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26-12-2019 14:05 | Read 275 times

'Peace talks failure caused decline in voter turnout'

MIGRATION of TRNC nationals and the ‘disappointment’ lived by Turkish Cypriots in the failure of a Cyprus solution is being blamed on figures recently published which revealed a general decline in turnouts in the presidential elections.

'Peace talks failure caused decline in voter turnout'

By KEREM HASAN

Chief Reporter

Figures published by Cyprus Today’s sister newspaper, Kıbrıs this week, concluded that with each passing year since 1983 (TRNC foundation), the number of electioneers registered to vote has increased, whilst in contrast, the actual turnout figures showed a trend of decline.

Political scientists and diplomats have differing views as to why this is happening in the TRNC.

The figures concluded that in 1985 when the number of registered voters was 94,277, the turnout was 85.6 per cent, while in 1990 when the number of registered voters was 101,172, the turnout was reported as 93.48 per cent. Furthermore, in 1995 elections where the number of registered voters was 113,398 the turnout was reported as 85.3 per cent.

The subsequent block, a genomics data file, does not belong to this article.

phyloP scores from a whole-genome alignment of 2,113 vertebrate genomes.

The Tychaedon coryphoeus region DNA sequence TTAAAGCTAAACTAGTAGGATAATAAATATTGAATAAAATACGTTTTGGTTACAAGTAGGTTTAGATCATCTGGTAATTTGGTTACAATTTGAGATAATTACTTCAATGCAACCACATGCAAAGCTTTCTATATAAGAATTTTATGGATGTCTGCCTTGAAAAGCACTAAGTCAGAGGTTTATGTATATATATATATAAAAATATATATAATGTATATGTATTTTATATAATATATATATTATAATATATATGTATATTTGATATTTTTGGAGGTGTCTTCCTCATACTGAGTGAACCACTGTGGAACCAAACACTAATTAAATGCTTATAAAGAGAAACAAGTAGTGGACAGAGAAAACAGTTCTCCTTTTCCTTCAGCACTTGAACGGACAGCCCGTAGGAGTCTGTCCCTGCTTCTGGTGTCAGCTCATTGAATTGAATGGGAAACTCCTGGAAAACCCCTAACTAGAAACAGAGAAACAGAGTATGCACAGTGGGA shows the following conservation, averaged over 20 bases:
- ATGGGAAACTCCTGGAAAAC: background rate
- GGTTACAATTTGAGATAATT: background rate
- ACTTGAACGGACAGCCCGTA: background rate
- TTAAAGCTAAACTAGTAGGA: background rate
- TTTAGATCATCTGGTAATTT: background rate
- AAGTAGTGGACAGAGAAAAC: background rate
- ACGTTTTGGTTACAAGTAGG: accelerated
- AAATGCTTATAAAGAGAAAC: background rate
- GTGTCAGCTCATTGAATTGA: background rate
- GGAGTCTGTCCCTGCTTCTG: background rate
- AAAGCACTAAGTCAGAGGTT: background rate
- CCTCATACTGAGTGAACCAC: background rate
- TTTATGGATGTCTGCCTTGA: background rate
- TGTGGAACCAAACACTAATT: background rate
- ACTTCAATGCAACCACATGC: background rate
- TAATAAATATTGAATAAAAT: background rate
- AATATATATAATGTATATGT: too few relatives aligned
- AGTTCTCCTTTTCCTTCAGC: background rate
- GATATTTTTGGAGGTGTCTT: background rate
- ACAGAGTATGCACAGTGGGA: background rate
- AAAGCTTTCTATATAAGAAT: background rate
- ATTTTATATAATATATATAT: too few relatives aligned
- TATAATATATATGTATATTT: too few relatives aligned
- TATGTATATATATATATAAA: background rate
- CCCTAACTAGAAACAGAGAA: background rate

The 2000 elections that were held with 126,675 registered voters showed a drop in turnout with 81.2 per cent, while the 2005 elections held with 147,823 registered voters showed a further turnout drop with 69.58 per cent. In 2010 elections held with 164,072 registered voters, the turnout was reported to be 76.37 per cent. In 2015 elections held with 176,916 registered voters, the turnout was 62.35 per cent.

The largest number of candidates ran in 2005 presidential elections, in the aftermath of the Annan Plan referendum with nine candidates. The winner was Mehmet Ali Talat. The lowest number of candidates ran in 1990 with three contesting candidates, Denktaş being the winner.

Former negotiator Osman Ertuğ told Cyprus Today the reason for the decline could be attributed to the “length” of time of peace talks “which has taken a toll on the public”.

Read the full article in Cyprus Today...In shops or on PressReader.

 

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